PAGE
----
# Can we control the maximum norm of a continuous signal whose finitely many Fourier coefficients are fixed?

Let us denote $$C_{2\pi}$$ by the set of all $$2\pi$$-periodic continuous signals $$x:\mathbb{R}\to \mathbb{R}$$.

Fix $$n\in \mathbb{N}$$ and put $$\Lambda_n=\{y\in C_{2\pi}: \mathcal{F}(y)[k]=0 ~\operatorname{for all}~ |k|\leq n \}$$

Let $$z\in C_{2\pi}$$ such that its Fourier coefficients satisfy $$\mathcal{F}(z)[k]=0$$ for all $$|k|>n$$ and put $$\gamma_z=\displaystyle\inf_{y\in \Lambda_n} \left\{\|x\|_{\infty} : x=z+y \right\}$$

Q. Can we conclude that $$\gamma_z=0$$? If NOT, how accurately can $$\gamma_z$$ be estimated?

p.s. $$\|x\|_{\infty}$$ is just the maximum of the absolute value of $$x$$.

• I'm a bit confused about $z$ and $y$. You define $\Lambda_z$ for a signal $y$ (with Fourier coefficients vanishing for $|k|\le n$?), and you define $\gamma_z$ for yet another signal $x$, defined as the sum $y+z$. This means that $x$ has no vanishing coefficients, because, according to your definition, $y$ has non-zero coefficients for $|k|>n$, and $z$ has non-zero coefficients for $|k|\le n$. I generally like the clarity of mathematical notation, but here it seems to obfuscate the actual question. Jan 2 at 14:01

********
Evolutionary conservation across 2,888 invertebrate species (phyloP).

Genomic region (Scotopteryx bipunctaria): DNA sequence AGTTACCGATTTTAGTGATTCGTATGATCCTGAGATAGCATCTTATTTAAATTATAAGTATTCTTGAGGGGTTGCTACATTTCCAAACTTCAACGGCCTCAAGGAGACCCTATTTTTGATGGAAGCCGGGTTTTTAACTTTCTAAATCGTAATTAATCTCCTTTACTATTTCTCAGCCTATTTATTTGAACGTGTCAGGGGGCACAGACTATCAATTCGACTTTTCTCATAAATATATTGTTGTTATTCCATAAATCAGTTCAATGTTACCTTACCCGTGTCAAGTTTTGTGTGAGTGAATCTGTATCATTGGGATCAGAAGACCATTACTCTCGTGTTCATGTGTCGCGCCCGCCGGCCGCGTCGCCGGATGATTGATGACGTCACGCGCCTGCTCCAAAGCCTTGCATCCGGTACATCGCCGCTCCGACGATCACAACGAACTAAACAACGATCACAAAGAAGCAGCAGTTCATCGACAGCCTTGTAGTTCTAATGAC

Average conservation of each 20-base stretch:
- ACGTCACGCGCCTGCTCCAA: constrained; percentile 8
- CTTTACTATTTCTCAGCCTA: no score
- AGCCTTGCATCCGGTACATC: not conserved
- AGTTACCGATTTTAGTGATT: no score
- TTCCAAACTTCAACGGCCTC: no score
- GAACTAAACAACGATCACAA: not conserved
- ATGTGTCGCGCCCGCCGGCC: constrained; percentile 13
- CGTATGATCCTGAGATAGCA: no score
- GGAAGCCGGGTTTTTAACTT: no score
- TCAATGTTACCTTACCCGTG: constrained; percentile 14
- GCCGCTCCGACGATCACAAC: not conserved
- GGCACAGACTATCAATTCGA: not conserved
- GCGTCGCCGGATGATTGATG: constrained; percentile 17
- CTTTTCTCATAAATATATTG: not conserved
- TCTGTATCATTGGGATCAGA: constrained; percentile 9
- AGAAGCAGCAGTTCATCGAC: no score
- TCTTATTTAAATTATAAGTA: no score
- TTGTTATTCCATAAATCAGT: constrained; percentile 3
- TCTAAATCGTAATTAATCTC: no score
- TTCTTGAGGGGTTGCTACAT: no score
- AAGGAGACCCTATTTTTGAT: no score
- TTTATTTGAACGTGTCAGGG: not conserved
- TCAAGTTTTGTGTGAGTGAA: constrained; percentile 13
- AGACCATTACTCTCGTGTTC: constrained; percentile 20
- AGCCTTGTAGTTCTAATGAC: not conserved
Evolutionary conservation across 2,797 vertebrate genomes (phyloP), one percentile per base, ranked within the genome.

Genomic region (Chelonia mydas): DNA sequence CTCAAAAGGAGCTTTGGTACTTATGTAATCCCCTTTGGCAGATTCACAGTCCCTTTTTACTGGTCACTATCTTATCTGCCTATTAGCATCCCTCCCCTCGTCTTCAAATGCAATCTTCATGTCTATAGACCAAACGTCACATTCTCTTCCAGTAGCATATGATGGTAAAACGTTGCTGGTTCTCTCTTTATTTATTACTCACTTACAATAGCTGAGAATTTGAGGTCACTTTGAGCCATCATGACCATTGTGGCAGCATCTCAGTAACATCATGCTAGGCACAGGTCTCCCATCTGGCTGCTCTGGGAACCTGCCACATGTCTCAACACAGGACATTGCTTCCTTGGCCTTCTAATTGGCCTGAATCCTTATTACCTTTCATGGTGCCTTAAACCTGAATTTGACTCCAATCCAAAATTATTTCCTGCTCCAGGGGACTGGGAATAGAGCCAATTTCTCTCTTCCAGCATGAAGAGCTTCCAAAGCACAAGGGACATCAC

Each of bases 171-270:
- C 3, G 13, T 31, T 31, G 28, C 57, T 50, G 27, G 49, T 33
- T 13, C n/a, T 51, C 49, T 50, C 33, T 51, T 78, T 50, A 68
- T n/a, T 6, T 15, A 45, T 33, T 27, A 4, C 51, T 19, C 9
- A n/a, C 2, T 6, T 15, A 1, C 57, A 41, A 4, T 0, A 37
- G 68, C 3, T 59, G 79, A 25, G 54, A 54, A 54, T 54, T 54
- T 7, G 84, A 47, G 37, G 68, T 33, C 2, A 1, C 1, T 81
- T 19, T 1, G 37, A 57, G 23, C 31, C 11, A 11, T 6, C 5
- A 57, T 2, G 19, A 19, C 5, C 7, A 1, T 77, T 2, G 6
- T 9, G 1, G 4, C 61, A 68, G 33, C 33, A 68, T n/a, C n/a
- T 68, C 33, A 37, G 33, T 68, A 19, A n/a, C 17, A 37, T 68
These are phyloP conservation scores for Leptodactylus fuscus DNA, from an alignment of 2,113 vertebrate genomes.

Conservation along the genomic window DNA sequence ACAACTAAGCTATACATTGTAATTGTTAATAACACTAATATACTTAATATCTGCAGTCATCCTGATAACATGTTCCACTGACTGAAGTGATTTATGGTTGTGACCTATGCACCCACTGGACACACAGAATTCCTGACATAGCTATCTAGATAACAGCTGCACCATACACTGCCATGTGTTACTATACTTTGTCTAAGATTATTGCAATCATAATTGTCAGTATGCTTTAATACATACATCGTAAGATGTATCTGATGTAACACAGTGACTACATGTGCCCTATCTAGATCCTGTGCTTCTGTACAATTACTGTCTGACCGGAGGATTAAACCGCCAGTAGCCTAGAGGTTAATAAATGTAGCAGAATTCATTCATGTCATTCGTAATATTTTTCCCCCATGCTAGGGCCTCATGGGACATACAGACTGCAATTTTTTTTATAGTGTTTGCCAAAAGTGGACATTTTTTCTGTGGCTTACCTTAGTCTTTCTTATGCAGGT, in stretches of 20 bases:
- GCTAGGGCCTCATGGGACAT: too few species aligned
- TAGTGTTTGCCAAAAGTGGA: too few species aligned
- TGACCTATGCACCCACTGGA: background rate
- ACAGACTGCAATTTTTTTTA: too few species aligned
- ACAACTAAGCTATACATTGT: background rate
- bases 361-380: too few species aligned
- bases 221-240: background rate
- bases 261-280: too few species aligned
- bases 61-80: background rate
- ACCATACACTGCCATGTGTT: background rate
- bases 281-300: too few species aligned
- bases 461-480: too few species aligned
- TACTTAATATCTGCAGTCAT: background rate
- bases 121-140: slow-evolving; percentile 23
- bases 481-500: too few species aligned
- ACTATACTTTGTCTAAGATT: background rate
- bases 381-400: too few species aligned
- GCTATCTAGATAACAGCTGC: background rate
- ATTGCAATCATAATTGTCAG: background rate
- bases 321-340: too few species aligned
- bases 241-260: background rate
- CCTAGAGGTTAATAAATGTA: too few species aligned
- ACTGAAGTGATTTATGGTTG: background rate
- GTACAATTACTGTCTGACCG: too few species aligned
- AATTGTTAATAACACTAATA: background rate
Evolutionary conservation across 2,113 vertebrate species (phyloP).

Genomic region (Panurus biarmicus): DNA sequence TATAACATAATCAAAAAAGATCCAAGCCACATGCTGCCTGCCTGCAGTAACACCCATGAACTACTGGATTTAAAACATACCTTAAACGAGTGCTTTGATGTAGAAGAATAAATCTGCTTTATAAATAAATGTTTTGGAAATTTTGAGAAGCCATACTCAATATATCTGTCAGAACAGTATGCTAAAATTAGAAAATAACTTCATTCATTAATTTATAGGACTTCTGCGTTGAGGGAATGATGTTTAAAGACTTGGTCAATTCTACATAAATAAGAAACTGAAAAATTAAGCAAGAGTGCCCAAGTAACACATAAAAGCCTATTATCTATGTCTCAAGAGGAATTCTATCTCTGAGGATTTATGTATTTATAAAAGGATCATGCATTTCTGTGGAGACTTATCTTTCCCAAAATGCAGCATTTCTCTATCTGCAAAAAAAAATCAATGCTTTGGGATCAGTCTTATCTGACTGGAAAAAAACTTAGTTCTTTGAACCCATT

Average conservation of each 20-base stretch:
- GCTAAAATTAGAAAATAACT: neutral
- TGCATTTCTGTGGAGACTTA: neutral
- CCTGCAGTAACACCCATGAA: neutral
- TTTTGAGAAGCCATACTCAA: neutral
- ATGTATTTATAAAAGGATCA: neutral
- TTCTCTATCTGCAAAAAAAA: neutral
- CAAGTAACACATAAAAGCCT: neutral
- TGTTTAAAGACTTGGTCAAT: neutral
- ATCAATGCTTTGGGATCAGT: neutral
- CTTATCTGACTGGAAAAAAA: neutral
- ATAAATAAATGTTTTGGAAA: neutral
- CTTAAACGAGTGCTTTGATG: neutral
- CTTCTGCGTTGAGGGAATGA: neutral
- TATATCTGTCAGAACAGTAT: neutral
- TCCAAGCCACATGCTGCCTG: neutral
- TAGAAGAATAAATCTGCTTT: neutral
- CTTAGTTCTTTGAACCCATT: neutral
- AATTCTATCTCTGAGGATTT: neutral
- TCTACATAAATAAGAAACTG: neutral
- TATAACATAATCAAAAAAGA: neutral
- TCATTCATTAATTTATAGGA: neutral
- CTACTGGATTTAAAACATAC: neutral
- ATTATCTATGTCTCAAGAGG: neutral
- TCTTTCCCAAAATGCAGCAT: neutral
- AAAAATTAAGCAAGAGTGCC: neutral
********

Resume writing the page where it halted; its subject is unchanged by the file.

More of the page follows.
• I did some minor change in the notations.
– ABB
Jan 2 at 14:53
• The signal $x=y+z$ generally has infinitely many Fourier coefficients (up to index $n$ from $z$, and all higher ones from $y$), so how does that fit in with the title of your question? Jan 2 at 15:03

Q. Can we conclude that $$\gamma_z=0$$?

Unless I'm missing something here the answer is a clear no. You simply add two signals, one being a lowpasses and the other being high passed. The sum will have all frequencies.

If NOT, how accurately can $$\gamma_z$$ be estimated?

Assuming $$\gamma_z$$ is simply the maximum amplitude of $$x$$ (I can't fully parse your math expression here) the answer is simple enough. The maximum possible amplitude is the absolute sum of the Fourier Coefficients (more or less) which includes $$\infty$$ for periodic pulse train of dirac deltas.

To determine the actual maximum amplitude (including the phase) you just have to take the inverse Fourier Transform and calculate. Not sure whether that qualifies as "estimation".

• Yes. Finding time domain limits from frequency domain parameters generally only yields very loose bounds.
– Peter K.
Jan 2 at 15:41